Referring to the drawings and initially to FIGS. 1 and 2 there is schematically depicted, by way of illustrative example, certain components of a conventional industrial fabric filter dust collector, such as a MikroPulsaire collector as manufactured by the MikroPul Corporation of Summit, N.J. As there depicted, such a device conventionally includes a rectangular gas impervious housing, generally designated 8, made up of side panels 10, 12, 14 and 16 and dependently terminating in a pyramidal dust collecting hopper 18. Positioned within the housing 8 are a plurality of elongate vertically disposed fabric filter bags 20, conventionally suspended from a tube sheet 22 in uniform spaced relation from each other. Conventionally, the contained volume disposed beneath the tube sheet 22 and externally of the filter tubes 20 is broadly delineated as a "dirty gas plenum". Similarly, the contained volume located above the tube sheet 22 is broadly delineated as a "filtered" or "clean gas plenum", and such is normally vented through a clean gas delivery conduit 24.
In normal filtering operations, a particulate laden gas stream being conveyed at high velocity to the dust collector is commonly introduced into the dirty air plenum through a restricted opening or breach in the wall of the dust collecting hopper 18. Once inside the dirty air plenum the velocity is reduced and such gas is induced to flow upwardly toward and through the filter media 20 and into the clean gas plenum, usually by action of a fan or other prime movant located downstream of the delivery conduit 24. As previously noted and depicted in the above listed patents, turning vanes, baffle plates and other gas flow modifiers are often placed on the path of the incoming gas stream in the hopper 18 in an effort to reduce the gas velocity and to equably distribute the gas over the available fabric filter media surface. As the gas passes through the filter media 20 the particulates entrained therein are separated and accumulate on the upstream (here the external) surfaces of such media. As also previously pointed out, such accumulated particulates are conventionally removed by a cleaning operation such as pulse jet cleaning, reverse flow cleaning or by shaking. The particulates dislodged by the cleaning operation fall, under the influence of gravity and usually countercurrent to the direction of gas flow and normally with undesired amounts of re-entrainment thereof, into the dust collection hopper 18.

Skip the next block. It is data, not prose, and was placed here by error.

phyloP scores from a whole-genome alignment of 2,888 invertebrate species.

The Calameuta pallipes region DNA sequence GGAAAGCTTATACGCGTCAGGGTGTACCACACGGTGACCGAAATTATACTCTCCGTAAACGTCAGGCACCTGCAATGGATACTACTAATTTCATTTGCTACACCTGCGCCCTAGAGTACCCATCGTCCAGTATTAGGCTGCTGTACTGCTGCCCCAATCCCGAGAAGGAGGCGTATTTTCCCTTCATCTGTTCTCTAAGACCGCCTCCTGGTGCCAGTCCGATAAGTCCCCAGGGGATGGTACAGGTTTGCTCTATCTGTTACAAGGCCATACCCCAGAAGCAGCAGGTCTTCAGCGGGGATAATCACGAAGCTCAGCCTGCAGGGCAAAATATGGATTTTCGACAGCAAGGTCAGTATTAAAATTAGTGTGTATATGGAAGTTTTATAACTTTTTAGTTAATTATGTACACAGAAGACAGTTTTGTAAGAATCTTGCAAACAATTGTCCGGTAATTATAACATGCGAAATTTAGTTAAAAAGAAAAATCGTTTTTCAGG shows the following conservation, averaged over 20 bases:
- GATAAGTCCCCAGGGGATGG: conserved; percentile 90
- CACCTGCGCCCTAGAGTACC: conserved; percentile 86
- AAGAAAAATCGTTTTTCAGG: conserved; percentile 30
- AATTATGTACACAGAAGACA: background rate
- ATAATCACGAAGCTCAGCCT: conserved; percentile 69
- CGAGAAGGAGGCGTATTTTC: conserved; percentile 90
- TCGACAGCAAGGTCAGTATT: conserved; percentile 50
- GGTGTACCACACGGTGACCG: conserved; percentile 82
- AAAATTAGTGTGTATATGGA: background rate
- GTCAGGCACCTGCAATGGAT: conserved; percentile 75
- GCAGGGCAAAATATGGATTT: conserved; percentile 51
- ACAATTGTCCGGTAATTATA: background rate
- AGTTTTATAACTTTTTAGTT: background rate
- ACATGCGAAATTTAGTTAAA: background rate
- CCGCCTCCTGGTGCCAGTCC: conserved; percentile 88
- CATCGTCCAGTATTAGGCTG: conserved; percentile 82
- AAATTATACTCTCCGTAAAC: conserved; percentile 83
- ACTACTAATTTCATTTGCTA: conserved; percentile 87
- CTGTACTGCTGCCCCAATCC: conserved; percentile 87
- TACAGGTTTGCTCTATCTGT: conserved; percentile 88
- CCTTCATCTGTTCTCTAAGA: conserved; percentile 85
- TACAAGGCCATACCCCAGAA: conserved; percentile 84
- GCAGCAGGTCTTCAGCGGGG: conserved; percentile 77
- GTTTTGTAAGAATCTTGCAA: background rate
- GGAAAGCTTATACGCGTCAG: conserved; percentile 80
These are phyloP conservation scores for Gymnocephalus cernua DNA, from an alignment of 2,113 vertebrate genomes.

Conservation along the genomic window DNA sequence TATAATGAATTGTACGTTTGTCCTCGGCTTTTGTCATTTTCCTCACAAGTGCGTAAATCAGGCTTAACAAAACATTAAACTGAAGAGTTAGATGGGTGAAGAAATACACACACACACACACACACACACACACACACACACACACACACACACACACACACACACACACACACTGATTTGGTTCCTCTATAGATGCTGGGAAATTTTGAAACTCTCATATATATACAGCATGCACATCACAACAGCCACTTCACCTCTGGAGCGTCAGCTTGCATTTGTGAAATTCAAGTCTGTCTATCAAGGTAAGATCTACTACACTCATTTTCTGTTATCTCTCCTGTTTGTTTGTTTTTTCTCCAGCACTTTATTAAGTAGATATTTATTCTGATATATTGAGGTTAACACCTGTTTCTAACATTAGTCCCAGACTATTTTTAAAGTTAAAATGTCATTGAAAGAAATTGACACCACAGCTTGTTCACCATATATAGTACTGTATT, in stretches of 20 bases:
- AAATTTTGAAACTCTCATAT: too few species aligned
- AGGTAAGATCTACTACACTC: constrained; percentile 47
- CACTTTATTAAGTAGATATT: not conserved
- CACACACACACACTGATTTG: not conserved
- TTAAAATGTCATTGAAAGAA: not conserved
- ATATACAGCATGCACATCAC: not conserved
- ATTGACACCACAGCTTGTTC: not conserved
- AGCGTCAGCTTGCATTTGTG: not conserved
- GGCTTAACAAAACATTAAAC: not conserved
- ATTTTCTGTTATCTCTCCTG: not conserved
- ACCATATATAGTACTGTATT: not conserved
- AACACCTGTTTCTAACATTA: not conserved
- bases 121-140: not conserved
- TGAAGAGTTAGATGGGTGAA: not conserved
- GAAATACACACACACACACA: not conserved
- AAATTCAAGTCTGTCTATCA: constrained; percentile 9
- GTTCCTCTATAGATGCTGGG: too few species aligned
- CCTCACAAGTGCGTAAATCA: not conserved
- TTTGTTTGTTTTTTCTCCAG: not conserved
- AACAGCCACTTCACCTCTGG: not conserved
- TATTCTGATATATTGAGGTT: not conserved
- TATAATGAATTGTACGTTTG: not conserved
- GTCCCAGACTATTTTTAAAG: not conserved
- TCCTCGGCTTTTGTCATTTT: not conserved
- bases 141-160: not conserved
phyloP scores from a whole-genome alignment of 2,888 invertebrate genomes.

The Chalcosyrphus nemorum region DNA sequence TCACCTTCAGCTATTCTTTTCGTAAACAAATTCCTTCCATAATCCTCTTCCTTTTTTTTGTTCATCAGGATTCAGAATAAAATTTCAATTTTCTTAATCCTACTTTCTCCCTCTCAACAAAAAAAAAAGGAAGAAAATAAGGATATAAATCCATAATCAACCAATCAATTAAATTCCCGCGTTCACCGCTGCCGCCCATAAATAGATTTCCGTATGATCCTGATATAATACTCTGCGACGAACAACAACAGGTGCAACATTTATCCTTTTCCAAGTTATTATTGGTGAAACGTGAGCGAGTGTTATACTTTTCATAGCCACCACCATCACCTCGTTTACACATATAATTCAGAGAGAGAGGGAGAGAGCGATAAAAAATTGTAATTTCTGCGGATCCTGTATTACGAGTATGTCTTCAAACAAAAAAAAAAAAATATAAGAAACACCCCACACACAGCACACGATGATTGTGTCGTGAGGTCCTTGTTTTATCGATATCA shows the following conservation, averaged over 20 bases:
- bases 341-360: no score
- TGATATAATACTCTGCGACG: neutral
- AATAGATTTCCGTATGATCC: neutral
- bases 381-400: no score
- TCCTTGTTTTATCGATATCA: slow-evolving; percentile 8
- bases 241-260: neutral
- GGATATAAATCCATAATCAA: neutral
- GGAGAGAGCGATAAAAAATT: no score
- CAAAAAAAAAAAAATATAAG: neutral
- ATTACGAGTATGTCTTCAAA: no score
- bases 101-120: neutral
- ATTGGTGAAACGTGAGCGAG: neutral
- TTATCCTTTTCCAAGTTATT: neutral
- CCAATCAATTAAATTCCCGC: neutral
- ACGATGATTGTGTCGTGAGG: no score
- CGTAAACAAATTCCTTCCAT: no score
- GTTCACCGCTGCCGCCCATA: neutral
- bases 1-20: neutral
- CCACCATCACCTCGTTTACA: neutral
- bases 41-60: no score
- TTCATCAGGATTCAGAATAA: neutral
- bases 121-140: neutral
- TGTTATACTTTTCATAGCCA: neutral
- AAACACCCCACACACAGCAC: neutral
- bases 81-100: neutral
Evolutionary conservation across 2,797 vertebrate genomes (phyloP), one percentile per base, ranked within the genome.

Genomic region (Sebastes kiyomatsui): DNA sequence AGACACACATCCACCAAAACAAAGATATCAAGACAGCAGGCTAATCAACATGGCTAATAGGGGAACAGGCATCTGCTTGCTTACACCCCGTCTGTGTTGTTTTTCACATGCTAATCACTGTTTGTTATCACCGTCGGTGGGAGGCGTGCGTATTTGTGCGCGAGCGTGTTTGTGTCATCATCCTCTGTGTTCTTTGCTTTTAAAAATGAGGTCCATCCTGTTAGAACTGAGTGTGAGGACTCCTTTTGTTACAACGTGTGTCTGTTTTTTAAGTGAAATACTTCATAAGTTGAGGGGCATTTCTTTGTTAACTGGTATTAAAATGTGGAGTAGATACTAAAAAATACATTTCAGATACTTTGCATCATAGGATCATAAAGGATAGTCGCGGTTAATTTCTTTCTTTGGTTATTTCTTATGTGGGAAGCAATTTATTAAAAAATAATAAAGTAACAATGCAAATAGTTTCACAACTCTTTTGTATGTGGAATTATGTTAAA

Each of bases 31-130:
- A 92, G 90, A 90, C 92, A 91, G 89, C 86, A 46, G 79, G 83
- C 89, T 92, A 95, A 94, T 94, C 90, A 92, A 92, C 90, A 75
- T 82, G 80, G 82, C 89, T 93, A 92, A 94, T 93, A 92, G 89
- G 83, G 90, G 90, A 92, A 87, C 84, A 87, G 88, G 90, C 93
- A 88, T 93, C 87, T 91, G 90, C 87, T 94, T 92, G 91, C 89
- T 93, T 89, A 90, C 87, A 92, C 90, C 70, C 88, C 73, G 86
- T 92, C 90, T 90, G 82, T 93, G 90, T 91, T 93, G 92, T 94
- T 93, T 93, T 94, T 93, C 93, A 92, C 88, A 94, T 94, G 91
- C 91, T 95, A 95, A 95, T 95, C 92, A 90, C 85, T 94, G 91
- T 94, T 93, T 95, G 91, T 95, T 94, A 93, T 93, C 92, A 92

The improved gas inlet system incorporating the principles of the invention essentially includes a velocity reducing transition section having an entry port sized and shaped to receive a high velocity particulate laden gas stream of specific predetermined cross-sectional dimensions, an exit port of greatly enlarged cross-sectional diameter disposed in direct fluid communication with the dirty air plenum portion of the dust collector housing and an expanded metal grid whose angled strands act as a multiple series of turning vanes to directionally divert and equably distribute the portions of the gas flow in a predetermined direction and at reduced velocity toward a particle separation zone that includes the filter media. Often times such velocity reducing transition section will be preceded by another velocity reducing transition section to effect a preliminary reduction in the velocity of the incoming gas stream from its conveying speed to an intermediate value. For convenience, such a two stage system will be hereinafter described as exemplary of a construction that includes one embodiment of an inlet system that incorporates the Principles of this invention.
In order to provide an improved equable distribution, non-turbulent and reduced velocity gas flow to the totality of available filter media surface, an improved gas inlet system incorporating the principles of this invention may include an introductory velocity reducing transition section, generally designated 30, having an entry port 32 sized and shaped to receive a high velocity particulate laden gas stream of a first predetermined cross-sectional area as determined by the dimensions and shape of a conveying duct 34. Conventionally such incoming "dirty" gas stream is conveyed at velocities of about 3500 to 4000 feet per minute to assure maintainence of particulate entrainment and to thereby effectively preclude particle separation in the conveying system. Disposed at right angles to the entry port 32 is an exit port 36 of a second and appreciably larger cross-sectional area. In the illustrated embodiment, the width of the entry port 32 and exit port 36 are the same and the increase in exit port area is obtained by markedly increasing the length thereof. Equable gas flow from the entry port 32 toward the full extant of the exit port 36 is directed by a tapering duct section 38, and, if needed for improved equable flow distribution approaching the exit port 36, by one or more flow separating and channeling partitions 40. Disposed within and traversing the full extent of the exit port 36 is a selectively positioned expanded metal grid 42 whose angled strands act as a multiple series of turning vanes to turn or divert and equably distribute the portions of the incoming gas flow upwardly through the exit port 36.